Cesare deve morire

March 2, 2012 0 By Fans
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Cesare deve morireCesare deve morireCesare deve morireCesare deve morireStill of Paolo Taviani and Vittorio Taviani in Cesare deve morireCesare deve morire


Inmates at a high-security prison in Rome prepare for a public performance of Shakespeare's "Julius Caesar."

Release Year: 2012

Rating: 8.6/10 (56 voted)

Paolo Taviani

Stars: Cosimo Rega, Salvatore Striano, Giovanni Arcuri

Inmates at a high-security prison in Rome prepare for a public performance of Shakespeare's "Julius Caesar."

Writers: William Shakespeare, Paolo Taviani


Cosimo Rega


Salvatore Striano


Giovanni Arcuri


Antonio Frasca


Juan Dario Bonetti


Vincenzo Gallo


Rosario Majorana


Francesco De Masi


Gennaro Solito


Vittorio Parrella


Pasquale Crapetti


Francesco Carusone

Fortune Teller

Fabio Rizzuto


Fabio Cavalli

Theatre Director

Maurilio Giaffreda


Release Date: 2 March 2012

Filming Locations: Rebibbia, Rome, Lazio, Italy

Technical Specs


User Review

Prison, Theater, Freedom…

Rating: 10/10

A week has passed since I watched "Cesare deve morire" and I am still
trying to decipher the multiple layers on which this film has worked in
my mind. The brothers Taviani have directed a masterpiece of 76' which
however is so dense in content that the time is waxing inside one's own

The Tavianis are documenting the mis-en-scene of a Shakespeare piece
inside a prison. Probably the most impressive element of "Cesare deve
morire" is the performances of the inmate actors. The fact that the
film is shot as a documentary in its natural setting the film having
two layers which are seamlessly weaved on each other. On the first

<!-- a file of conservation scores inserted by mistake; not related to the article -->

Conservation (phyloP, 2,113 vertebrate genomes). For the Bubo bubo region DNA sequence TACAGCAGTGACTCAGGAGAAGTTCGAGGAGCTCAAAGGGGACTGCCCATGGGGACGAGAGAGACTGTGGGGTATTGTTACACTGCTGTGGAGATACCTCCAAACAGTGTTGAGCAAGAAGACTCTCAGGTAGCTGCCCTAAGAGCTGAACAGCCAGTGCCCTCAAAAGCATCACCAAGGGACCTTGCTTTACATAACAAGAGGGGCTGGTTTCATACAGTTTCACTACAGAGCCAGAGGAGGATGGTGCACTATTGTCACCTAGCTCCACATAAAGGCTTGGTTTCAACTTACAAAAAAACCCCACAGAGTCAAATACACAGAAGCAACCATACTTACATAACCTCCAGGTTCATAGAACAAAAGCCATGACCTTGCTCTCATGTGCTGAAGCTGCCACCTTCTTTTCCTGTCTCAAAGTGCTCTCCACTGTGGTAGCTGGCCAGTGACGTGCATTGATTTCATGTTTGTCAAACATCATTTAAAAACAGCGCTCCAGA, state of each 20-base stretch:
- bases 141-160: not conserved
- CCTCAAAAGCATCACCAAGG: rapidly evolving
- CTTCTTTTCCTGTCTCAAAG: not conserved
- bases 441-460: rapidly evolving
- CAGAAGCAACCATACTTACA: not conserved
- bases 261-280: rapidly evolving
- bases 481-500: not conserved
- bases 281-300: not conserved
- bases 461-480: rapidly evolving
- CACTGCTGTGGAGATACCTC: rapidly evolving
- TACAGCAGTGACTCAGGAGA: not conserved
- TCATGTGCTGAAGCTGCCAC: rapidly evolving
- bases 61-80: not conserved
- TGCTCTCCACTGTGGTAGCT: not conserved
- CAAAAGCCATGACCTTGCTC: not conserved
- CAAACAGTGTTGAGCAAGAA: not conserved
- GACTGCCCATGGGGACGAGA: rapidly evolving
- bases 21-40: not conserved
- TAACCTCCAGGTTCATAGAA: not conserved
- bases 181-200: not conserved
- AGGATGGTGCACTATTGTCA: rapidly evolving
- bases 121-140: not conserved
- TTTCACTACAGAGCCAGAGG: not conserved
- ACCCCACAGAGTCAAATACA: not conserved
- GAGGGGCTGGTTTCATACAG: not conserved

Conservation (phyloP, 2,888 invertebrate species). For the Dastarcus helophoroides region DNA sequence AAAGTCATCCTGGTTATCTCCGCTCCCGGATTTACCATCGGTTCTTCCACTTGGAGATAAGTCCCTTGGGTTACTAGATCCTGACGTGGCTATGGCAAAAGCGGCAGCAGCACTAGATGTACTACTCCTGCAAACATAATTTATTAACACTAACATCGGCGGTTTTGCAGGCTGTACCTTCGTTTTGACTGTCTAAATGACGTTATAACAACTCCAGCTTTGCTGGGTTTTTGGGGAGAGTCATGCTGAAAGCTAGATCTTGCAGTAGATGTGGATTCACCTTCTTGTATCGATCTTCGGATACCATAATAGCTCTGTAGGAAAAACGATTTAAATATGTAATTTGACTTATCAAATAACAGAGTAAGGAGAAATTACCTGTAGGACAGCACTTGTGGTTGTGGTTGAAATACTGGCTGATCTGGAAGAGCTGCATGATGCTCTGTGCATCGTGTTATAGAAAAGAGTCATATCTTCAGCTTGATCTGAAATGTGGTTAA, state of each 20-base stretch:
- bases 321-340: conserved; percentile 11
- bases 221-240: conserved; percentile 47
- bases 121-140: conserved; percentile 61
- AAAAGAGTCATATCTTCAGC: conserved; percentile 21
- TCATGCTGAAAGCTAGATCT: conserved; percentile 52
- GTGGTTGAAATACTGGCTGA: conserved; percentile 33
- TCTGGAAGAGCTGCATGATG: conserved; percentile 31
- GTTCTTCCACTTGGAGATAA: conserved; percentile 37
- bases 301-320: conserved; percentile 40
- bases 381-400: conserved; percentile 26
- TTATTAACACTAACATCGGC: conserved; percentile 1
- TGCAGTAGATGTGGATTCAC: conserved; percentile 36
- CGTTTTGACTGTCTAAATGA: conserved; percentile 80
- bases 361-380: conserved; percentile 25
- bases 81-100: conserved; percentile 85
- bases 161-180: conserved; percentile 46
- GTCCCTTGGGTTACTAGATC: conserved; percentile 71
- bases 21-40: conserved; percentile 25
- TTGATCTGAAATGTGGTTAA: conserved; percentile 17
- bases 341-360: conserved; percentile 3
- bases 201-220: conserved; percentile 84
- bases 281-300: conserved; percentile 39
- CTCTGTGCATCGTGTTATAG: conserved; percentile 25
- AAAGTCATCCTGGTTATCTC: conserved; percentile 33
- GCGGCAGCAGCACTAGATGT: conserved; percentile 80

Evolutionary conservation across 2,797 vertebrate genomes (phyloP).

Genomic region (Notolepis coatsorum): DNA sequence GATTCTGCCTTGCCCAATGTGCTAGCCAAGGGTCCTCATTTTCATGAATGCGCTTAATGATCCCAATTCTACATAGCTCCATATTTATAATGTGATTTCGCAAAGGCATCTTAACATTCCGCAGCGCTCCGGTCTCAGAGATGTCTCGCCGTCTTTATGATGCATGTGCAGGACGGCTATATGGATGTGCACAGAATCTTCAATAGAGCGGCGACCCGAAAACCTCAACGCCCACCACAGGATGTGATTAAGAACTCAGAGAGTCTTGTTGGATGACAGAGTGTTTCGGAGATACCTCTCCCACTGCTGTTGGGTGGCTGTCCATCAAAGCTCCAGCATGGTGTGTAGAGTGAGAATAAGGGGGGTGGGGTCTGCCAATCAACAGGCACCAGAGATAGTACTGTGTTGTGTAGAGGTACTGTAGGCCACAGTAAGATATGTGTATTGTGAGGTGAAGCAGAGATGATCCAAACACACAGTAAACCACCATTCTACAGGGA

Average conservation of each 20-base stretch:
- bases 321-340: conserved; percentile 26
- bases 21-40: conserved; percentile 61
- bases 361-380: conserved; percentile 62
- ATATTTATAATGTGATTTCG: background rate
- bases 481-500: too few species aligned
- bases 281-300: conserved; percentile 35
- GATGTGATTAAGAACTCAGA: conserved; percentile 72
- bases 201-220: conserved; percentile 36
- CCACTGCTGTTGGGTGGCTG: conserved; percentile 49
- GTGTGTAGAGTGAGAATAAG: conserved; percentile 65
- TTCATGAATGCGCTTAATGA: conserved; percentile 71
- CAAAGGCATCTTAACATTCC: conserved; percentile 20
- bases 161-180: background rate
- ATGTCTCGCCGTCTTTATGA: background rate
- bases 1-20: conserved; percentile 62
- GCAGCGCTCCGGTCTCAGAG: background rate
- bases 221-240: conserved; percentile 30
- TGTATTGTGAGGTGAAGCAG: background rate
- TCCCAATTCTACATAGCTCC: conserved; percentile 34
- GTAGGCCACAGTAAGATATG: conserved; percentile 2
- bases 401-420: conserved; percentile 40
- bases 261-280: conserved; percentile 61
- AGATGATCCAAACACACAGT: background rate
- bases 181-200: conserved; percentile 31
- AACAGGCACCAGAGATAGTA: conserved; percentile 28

level we see the prisoners who are passionately rehearsing the lines of
their characters and on the second level we stand on front of Cesar,
Brutus and Antonius discussing in the alleys of Rome. As in the case of
Bergman, the brothers Taviani very successfully the relationship
between theater and cinema .

This setting is extremely symbolic and renders the actor performances
utterly intense. It feels as if the prisoners, lacking their physical
freedom, are getting deep into the skin of those new personas seeking
the experiences which prison has deprived them of. The performances are
so convincing that one has to contemplate on the nature of human
destiny. Could it be that one's social condition or even coincidences
could make the same persons capable of the best or the worst? Besides,
the film leads to an unavoidable rumination of the concept of freedom
in all its forms.

A stark black and white photography pronounces the prison architecture
and recreates ancient Rome in its bare corridors. The photography is
perfectly self-standing and it would be of great artistic value even in
the absence of plot. The black and white may emphasize the lack of
freedom of the inmates but also allows the spectator to ignore
redundant information and to concentrate on the performances of the
actors. It is remarkable how architectural beauty arises even in a
prison. The common spaces are illustrated exceptionally well and after
a while one really feels lost in a limbo between the prison and Rome.

Although the audience reaches catharsis after the end of Shakespeare's
narration the narration of brothers Taviani remains unresolved into
ones psyche. I personally believe that "Cesare deve morire" is one of
those rare cinematic experiences that are capable to shake away well
entrenched beliefs. That on its one would make it worth seeing but
gladly this film is so much more.